Quote Originally Posted by mas985 View Post
First the whole concept of turnover for residential pools is flawed (see pump run time study in my sig). There is no minimum turnover required for a residential pool so minimum flow rates are really only important for things such as heaters and SWGs and SPAs so you really don't need to bother trying to figure it out unless you have one of these features.

No need to. A pool can get by with as little as 2 hours of run time (see study).
I couldn't agree more Mark,
The chlorine kills what it can in under a minute, what isn't killed by chlorine has to be filtered out. How quickly should this be filtered out? should it be a hour or 8 hours? If the filtration isn't good enough then the whole lot is just recirculated so you spend on electricity achieving very little.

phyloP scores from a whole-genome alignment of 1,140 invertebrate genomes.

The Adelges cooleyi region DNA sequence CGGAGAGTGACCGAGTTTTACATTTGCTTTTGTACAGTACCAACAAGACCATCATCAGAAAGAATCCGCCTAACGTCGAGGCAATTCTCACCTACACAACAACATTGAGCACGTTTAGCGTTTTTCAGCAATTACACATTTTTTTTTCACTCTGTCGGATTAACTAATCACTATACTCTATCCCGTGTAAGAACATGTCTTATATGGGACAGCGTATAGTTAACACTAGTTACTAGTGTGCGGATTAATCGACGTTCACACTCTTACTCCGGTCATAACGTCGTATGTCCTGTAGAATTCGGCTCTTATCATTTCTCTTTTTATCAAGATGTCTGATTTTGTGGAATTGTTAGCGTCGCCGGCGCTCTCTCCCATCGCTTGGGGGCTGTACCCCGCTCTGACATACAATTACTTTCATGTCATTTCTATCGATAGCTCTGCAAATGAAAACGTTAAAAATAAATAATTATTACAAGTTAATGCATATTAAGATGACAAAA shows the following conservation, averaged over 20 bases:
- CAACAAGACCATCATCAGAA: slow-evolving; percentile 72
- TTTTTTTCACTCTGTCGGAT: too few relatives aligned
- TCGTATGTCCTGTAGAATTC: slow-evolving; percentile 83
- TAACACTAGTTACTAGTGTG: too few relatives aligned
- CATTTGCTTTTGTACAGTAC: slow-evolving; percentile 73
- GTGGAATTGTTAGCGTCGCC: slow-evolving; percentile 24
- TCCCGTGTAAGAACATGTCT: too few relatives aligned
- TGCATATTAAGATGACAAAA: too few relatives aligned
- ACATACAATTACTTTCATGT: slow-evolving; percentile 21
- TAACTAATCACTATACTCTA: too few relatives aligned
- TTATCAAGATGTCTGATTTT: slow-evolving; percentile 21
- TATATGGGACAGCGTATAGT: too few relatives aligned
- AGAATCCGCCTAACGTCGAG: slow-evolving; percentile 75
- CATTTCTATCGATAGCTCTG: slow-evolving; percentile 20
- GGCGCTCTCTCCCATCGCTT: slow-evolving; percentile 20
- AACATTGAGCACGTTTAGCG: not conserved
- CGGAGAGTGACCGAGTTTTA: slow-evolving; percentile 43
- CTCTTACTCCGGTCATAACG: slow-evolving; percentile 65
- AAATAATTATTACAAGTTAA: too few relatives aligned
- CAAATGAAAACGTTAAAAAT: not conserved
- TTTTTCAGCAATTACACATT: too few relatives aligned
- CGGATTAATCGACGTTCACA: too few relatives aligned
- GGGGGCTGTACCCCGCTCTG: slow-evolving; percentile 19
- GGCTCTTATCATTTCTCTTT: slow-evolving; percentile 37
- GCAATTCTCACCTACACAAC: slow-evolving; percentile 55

The only thing I couldn't see in your pump run time study is a turbidity measure of how clear the water was. It seemed to me it was just an observation?
I filter my water 24/7 using my energy efficient system, this achieves a better result than a short pump run time for several reasons.
1. The dirt and debris actually go into the skimmers because the system is running so a lot less makes it to the bottom which is what happens when a system is off.
2. This slower rate filtration improves the filtration process by a factor of 4 so catching much finer particles ie it actually removes the fine stuff and improves the turbidity. Conventionally this was 5NTU now 0.5-1 NTU.
3. The power consumed by a conventional system in 2 hours of running is sufficient to run my pool for 24 hours.

Why did turnover rates ever become popular as they tend to be the focus rather than the really clean clear water achieved by proper filtration which begins when you half the hourly flow rate figure written by the manufacturers on their filter information.